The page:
My business is an S-corporation and I have a partner. My partner is very sick and needing a liver transplant. He has been unable to work for over a year, and I am not sure when or if ever he will be able to work again. But we still make the same salary. I offered to buy him out, but he wants twice what I offered which is about the value of the whole business. He is going on disability so he wants me to make his wife vice president so he can still get the paycheck. What should I do?
The best partnership agreements cover all contingencies often referred to as the 5 D's: death, divorce, drugs, disinterest, and disability. Most do not, however, which makes them such a mess.
I was an employee of a firm that went through this, and it is not pleasant from anyone's perspective.
Of course you don't have that option now.
Your best bet is to talk to a lawyer and find out your options. For example, would it be best to form your own company and do the same thing? Would it be best to give your partner double as your legal fees are likely to be higher then the inflated value? Could you offer a one time fee and revenue over time in lieu of the one time buy-out?
It is likely to get ugly, and one thing that contributes to this is the emotional turmoil that your partner's family is going through.
Did he say why he wants double your asking price? Did you explain to him how you came up with the offer you made? Sometimes exploring interests (why people make their decisions) is more helpful than bargaining over positions.
If you understand why he wants double your offer (and he understands why you're offering a lower price) you might get closer to an agreement.
Another option is to defer to a disinterested third-party who will pick a valuation for the company, and you can agree to abide by their decision (and pick a payout schedule if necessary)
Think about what you'll do if you can't come to an agreement: is walking away from the business an option and going out on your own? What would happen to him if you simply walk away? It might be in his best interest to negotiate. Or will you reluctantly pay his asking price?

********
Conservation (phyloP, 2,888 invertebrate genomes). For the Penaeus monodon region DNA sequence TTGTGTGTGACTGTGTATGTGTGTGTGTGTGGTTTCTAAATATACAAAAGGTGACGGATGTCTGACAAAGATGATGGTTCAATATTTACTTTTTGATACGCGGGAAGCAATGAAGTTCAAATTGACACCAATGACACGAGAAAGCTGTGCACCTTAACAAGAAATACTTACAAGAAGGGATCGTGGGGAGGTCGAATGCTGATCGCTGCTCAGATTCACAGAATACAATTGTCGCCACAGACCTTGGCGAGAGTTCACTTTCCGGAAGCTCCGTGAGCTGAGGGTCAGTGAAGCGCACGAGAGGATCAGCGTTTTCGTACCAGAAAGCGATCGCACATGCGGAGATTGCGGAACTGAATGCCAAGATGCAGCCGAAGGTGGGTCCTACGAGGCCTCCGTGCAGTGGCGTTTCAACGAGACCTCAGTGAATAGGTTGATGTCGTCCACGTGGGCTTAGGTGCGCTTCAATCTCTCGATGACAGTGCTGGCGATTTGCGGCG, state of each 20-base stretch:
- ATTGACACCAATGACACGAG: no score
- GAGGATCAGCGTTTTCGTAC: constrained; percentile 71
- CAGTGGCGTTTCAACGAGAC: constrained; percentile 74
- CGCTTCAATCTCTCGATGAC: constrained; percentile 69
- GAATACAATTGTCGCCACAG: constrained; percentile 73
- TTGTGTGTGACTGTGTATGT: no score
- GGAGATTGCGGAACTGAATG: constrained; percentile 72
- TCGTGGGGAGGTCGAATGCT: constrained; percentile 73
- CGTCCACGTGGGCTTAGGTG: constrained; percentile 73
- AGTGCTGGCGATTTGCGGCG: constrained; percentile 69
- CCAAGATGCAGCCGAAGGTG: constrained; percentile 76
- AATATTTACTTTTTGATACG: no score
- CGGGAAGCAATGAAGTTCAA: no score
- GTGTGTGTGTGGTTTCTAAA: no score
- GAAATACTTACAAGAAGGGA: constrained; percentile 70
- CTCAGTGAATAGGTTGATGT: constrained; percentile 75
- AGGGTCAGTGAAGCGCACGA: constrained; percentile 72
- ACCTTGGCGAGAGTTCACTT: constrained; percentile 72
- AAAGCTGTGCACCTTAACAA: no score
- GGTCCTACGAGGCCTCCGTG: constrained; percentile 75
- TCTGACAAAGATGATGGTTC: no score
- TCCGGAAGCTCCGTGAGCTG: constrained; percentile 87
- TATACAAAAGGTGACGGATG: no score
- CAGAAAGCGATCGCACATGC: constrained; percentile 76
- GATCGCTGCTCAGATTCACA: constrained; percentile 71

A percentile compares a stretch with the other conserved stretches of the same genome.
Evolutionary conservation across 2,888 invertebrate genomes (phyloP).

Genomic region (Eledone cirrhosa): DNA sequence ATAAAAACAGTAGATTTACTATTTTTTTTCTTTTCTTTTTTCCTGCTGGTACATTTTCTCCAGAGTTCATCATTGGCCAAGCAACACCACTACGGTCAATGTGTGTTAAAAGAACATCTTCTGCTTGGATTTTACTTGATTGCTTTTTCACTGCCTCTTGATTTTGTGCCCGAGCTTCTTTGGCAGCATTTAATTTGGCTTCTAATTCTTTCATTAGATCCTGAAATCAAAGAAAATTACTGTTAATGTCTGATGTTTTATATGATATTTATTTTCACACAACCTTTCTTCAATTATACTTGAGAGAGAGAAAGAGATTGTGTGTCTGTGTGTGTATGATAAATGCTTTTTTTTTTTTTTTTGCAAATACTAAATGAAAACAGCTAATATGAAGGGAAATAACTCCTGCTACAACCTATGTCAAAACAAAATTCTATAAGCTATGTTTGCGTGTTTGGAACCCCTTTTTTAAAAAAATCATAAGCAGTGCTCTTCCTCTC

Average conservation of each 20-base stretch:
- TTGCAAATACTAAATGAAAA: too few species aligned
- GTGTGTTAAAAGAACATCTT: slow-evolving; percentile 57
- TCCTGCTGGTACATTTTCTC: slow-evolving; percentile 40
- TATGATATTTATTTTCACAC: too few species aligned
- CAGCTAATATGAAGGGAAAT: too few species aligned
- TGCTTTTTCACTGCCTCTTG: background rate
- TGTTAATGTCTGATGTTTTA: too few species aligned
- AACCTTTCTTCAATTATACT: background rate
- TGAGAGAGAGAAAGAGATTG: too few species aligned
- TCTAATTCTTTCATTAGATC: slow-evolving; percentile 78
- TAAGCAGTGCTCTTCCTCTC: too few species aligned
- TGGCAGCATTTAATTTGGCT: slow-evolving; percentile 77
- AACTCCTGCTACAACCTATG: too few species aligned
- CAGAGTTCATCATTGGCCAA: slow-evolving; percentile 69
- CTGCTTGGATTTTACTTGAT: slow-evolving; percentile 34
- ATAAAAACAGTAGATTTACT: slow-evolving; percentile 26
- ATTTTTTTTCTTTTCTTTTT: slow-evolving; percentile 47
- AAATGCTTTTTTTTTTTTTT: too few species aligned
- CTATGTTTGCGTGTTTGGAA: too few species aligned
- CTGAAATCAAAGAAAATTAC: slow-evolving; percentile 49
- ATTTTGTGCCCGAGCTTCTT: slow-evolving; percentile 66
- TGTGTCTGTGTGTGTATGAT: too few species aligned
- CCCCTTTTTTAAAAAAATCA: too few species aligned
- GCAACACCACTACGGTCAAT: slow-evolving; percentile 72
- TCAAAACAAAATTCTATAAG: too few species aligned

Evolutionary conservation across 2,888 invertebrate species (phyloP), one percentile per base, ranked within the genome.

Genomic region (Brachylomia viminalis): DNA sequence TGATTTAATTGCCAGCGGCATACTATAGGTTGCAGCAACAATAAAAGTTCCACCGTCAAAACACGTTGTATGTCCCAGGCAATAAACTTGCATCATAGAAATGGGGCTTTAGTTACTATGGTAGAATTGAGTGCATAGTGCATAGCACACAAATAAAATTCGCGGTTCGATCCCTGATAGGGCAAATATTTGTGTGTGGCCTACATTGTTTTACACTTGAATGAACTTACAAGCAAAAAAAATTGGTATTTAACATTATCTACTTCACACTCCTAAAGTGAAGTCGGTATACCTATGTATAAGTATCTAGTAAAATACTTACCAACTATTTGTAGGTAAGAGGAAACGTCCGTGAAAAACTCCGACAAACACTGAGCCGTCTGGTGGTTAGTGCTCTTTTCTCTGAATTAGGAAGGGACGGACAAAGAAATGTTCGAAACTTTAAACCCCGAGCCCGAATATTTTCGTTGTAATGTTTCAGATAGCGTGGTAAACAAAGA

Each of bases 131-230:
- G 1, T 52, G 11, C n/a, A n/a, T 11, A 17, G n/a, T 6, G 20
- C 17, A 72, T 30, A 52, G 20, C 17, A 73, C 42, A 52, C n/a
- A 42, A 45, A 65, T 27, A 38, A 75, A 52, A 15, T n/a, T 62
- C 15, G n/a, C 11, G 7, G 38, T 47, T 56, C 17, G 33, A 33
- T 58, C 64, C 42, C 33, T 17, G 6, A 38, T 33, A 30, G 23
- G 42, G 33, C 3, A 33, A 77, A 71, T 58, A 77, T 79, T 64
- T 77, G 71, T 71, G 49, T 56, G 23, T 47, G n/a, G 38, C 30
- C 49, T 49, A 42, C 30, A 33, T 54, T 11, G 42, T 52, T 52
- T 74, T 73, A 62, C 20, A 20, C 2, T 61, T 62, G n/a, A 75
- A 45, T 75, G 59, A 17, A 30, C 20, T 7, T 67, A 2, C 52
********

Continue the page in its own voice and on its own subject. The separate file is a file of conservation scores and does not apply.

Or can you sell the business to him? One option when partners need to split up is to have one of them set a value for the company, and the other decides if he wants to be the buyer or seller. (It's like the trick with kids where one cuts the cake and the other selects which slice he wants.) Maybe you can come up with a fair way of valuing the company.
A lawyer will be needed to draw it all up, but you can agree on the framework of the deal ahead of time and save some money and stress.
Last thought: when a win-win agreement isn't possible, sometimes the next best compromise is where everyone feels like he got equally screwed. That's ok, too.
Many partnership agreements include a shotgun clause: one person sets a price, the other can either buy at that price or sell at it. It's rather brutal. You can make offers that you know are less than the company is worth if you're sure the other person will have to take that money from you, say if you know they can't run the company without you.
He has asked for $X to be bought out, and failing that he would like to keep owning his half and send his wife (who may very well be competent, but who among other things has a very ill husband to deal with) to take his place. If he can occasionally contribute to the overall vision, and she can do the day to day, then keeping things as they are may be the smart move. But if that's not possible, it doesn't mean you have to buy him out for twice what you think it's worth.
In the absence of a partnership agreement, it's going to be hard to know what to do. But one approach might be to pretend there is a shotgun clause. Ask him, if he thinks half the company is worth $X, if he's willing to buy you out for that price and have his wife run it without you. He is likely to blurt out that it isn't worth that and she can't do that. And at that point, you'll actually be negotiating.
It maybe an option to ask if he has a friend who will cover his workload if he wants to continue the business. This way somebody will at least do some work for his share of the workload. That being said the person who covers him will need to know what they are doing.